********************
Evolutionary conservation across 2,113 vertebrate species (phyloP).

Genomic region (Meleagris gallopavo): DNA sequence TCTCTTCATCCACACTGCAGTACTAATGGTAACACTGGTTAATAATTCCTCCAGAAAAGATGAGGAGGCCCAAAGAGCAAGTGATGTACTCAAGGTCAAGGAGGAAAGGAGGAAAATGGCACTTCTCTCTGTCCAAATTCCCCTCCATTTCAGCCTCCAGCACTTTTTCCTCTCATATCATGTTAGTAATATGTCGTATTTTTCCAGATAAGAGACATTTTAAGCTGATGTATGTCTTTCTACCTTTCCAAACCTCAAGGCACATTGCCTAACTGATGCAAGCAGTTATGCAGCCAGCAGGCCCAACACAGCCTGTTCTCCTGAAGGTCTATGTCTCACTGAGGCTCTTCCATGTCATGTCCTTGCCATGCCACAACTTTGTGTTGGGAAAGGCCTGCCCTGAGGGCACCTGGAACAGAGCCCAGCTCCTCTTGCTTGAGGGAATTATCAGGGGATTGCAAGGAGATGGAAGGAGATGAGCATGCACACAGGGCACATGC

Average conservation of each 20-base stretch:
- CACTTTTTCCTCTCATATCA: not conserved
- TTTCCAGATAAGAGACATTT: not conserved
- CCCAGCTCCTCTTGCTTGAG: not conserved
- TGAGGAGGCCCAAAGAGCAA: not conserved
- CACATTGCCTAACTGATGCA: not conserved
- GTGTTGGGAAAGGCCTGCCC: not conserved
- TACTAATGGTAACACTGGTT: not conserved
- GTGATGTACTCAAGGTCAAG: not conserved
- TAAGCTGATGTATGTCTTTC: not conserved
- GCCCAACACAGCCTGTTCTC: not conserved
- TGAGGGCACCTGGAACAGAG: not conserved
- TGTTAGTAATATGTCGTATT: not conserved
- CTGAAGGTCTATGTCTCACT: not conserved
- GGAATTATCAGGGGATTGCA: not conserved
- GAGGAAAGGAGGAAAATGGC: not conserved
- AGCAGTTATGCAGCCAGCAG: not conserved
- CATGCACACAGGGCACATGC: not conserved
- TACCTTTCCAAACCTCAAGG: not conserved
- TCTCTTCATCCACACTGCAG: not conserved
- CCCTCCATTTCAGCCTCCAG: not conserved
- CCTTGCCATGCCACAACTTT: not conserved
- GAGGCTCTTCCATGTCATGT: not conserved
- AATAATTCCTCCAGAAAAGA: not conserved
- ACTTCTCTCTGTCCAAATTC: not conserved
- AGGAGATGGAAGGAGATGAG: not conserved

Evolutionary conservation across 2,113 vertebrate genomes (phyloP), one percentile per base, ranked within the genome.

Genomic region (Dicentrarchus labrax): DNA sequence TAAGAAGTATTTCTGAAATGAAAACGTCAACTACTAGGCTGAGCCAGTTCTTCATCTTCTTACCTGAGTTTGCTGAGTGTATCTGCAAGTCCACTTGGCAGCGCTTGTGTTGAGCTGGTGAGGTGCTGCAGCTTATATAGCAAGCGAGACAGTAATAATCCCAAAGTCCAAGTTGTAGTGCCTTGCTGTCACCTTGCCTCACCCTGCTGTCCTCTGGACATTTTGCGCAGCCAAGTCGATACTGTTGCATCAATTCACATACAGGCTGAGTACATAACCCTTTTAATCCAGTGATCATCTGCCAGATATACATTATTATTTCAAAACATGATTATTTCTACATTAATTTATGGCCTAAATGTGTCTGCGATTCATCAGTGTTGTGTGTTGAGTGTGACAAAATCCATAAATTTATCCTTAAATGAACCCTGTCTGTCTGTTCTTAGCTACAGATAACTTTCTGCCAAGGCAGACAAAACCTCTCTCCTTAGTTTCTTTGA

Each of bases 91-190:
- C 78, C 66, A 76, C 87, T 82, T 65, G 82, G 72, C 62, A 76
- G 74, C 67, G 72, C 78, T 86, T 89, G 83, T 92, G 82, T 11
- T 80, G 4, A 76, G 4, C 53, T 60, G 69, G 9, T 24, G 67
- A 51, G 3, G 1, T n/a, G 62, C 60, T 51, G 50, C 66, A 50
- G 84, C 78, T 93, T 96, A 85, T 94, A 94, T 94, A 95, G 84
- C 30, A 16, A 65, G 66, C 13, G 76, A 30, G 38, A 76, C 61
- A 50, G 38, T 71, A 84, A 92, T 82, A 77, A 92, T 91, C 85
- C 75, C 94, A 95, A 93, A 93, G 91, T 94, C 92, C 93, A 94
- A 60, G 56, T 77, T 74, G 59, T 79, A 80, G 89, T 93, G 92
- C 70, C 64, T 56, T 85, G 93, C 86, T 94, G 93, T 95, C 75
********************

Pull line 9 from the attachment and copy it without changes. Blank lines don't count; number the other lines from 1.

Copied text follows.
- GTGTTGGGAAAGGCCTGCCC: not conserved